Contingent Deferred Annuities are annuities, best written by life insurance companies, but the adequacy of laws and regulations protecting consumers and insurers’ solvency must be examined, according to an NAIC group.
The NAIC’s CDA Subgroup had suggested also revisiting reserves and capital rules of not only CDAs but variable annuity riders with guaranteed lifetime withdrawal benefits (GLWB), but Connecticut Insurance Commissioner Tom Leonardi said a new group charged with examining the adequacy of solvency and consumer protection laws is confined only to CDAs.
The Life and Annuities (A) Committee of the NAIC adopted the recommendation of the CDA Subgroup determination that CDAs are life insurance products subject to existing state laws and regulations applicable to annuities, but created a new working group to explore these products’ risk further.
It appears the subgroup exploration just carves out CDAs for its work, not GLWB, although there was uncertainty at the meetings as to the scope, with one person saying it is yet to be determined.
The A Committee designated Wisconsin Insurance Commissioner Ted Nickel to establish and charge a new CDA Working Group to evaluate the adequacy of existing laws and regulations applicable to the solvency and consumer protections of annuities as such laws are applied to CDA.
MetLife has been a staunch opponent of CDAs as insurance products, and call the products very risky, warning regulators about other insurers who might underwrite them. New York, where MetLife is domiciled, views the products as financial guaranty products under a 2009 opinion. Other insurers, including Prudential (which is headquartered in New Jersey), support classifying CDAs as annuities.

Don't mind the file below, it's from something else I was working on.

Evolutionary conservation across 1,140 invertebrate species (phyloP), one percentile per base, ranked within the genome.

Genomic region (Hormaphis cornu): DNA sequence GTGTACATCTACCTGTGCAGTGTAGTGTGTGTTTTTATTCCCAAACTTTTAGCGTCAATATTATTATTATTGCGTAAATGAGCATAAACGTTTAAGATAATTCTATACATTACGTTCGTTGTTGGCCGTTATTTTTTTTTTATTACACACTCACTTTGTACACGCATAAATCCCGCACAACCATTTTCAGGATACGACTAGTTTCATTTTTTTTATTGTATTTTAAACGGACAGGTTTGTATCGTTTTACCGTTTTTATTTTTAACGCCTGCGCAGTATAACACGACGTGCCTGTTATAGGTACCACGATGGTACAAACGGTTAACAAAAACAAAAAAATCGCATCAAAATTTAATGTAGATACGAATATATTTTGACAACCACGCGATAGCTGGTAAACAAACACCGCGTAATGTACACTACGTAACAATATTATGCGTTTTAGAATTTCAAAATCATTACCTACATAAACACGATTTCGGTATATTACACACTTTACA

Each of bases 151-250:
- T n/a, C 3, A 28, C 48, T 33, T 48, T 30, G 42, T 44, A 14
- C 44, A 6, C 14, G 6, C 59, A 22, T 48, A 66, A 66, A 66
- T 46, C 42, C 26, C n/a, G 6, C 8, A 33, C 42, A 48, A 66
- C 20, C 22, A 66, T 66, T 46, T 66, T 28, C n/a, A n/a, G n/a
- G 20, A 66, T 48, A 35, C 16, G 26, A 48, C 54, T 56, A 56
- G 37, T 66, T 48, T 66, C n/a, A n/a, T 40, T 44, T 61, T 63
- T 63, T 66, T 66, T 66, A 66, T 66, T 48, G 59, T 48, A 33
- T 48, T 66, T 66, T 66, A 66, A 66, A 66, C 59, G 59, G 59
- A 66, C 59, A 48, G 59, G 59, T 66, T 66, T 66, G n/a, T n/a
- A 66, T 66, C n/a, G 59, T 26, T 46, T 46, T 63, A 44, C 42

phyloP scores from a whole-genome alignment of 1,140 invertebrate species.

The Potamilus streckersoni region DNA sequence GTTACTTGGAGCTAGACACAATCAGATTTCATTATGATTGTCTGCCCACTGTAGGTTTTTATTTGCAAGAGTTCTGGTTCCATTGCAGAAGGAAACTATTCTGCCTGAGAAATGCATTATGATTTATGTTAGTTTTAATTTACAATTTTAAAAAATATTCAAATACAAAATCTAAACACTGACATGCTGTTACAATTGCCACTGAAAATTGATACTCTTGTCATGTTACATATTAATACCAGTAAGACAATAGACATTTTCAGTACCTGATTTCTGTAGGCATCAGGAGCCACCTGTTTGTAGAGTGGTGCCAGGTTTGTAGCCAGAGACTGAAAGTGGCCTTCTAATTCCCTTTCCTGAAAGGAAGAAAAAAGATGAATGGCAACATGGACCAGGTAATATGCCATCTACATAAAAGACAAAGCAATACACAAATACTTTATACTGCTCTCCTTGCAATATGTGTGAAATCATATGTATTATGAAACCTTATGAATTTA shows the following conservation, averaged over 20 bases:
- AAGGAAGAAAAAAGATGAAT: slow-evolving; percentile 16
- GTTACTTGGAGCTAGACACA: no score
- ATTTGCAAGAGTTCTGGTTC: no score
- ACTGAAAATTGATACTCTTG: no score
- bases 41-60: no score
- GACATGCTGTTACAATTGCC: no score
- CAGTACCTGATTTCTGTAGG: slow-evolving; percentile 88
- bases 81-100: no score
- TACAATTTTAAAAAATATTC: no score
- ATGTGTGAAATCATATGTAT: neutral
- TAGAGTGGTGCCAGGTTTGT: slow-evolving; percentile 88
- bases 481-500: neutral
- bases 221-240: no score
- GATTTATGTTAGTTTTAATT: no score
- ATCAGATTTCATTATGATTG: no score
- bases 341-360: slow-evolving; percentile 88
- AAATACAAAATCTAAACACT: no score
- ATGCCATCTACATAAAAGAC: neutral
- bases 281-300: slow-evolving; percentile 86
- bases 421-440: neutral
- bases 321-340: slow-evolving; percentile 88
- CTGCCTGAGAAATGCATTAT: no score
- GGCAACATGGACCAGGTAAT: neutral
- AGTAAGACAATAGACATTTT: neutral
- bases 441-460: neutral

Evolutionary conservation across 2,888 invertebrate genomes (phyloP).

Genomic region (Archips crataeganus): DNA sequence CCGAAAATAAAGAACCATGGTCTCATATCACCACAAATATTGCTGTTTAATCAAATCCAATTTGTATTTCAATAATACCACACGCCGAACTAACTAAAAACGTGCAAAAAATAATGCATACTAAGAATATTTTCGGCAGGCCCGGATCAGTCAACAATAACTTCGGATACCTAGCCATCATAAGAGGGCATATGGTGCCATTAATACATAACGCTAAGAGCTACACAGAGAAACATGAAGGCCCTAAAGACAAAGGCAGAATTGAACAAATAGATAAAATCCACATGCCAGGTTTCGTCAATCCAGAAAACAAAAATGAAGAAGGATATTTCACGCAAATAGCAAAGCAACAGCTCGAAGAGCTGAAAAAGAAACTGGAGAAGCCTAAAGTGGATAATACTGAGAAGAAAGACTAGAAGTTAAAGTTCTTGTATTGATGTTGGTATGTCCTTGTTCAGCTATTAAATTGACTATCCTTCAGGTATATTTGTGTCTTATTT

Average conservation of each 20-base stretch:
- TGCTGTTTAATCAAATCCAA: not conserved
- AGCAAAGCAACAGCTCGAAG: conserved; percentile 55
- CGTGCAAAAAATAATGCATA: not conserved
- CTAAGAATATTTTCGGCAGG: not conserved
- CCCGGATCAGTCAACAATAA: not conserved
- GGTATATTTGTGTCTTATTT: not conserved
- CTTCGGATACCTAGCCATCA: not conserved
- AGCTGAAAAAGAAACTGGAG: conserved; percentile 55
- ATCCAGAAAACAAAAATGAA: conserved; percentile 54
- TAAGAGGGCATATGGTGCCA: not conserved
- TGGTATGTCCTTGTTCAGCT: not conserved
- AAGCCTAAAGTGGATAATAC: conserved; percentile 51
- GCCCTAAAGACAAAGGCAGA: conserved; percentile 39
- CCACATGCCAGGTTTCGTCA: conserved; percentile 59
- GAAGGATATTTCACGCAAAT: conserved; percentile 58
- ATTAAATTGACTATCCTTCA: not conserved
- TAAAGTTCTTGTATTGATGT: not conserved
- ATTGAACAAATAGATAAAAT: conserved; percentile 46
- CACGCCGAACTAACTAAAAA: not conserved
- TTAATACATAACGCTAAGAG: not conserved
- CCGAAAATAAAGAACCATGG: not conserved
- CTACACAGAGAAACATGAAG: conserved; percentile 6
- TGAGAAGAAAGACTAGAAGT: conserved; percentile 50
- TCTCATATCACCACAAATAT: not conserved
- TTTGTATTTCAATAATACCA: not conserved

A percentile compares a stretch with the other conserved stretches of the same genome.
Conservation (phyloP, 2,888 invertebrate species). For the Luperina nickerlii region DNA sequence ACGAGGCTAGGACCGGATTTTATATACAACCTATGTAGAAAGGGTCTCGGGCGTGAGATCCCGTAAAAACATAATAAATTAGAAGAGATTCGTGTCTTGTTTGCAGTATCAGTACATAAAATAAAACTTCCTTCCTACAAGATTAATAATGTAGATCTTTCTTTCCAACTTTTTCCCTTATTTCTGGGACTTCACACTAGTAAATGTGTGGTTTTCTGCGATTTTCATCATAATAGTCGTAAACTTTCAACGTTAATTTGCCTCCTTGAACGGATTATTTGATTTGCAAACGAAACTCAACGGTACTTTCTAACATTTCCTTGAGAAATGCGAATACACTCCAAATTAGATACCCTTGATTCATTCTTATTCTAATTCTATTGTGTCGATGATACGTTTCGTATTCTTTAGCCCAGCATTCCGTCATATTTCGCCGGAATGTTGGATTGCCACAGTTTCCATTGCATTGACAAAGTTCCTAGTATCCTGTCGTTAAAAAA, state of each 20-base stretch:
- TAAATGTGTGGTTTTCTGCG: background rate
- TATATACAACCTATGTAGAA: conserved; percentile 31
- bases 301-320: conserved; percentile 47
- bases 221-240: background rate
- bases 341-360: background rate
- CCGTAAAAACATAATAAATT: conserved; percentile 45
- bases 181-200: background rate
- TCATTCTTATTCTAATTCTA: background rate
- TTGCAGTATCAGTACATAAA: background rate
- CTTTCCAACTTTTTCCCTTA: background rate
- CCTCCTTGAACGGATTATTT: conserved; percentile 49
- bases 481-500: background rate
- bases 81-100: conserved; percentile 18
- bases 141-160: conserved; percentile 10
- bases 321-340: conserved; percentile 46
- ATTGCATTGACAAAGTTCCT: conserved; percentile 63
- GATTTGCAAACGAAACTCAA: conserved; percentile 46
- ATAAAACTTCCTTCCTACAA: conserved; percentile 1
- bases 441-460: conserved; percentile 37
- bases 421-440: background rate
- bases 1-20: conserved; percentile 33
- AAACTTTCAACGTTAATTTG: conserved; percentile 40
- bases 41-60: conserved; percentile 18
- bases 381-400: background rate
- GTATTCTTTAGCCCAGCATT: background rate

However, New York Superintendent of Financial Services Benjamin Lawsky, a member of the A Committee, told National Underwriter here that the state Department of Financial Services might have to review the 2009 department opinion, written before Lawsky joined the department.
CDA Subgroup Chair and New Jersey’s chief actuary Felix Schirripa said in a presentation to the A Committee that “now is the time” to revisit the rules on the books and make sure they are foolproof to make certain new entrants do not make the same costly mistakes 10 to 20 years from now.
CDAs and GLWBs are hybrid/leveraged products best written by life insurers, he said, classifying them as insurance products at the same time as apparently calling them up for a review.
Life (A) Committee members expressed concern that although Schirripa had said it was unfortunate if people thought the subgroup had solvency concerns, he was at the same time suggesting regulators examine solvency and reserves of these guaranty-style products.
The American Council of Life Insurers, despite MetLife’s misgivings, had broadly supported the CDA classification as an annuity to be sold by life insurers, as did other insurance advocacy groups. Prudential has been a big proponent of these type of products.
Stated Insured Retirement Institute (IRI) General Counsel Lee Covington, “we are also very pleased that the Committee has decided to use the existing solvency and consumer protection rules applicable to annuities, including those applicable to Guaranteed Living Withdrawal Benefits (GLWB), to evaluate the adequacy of such laws as applied to CDAs.”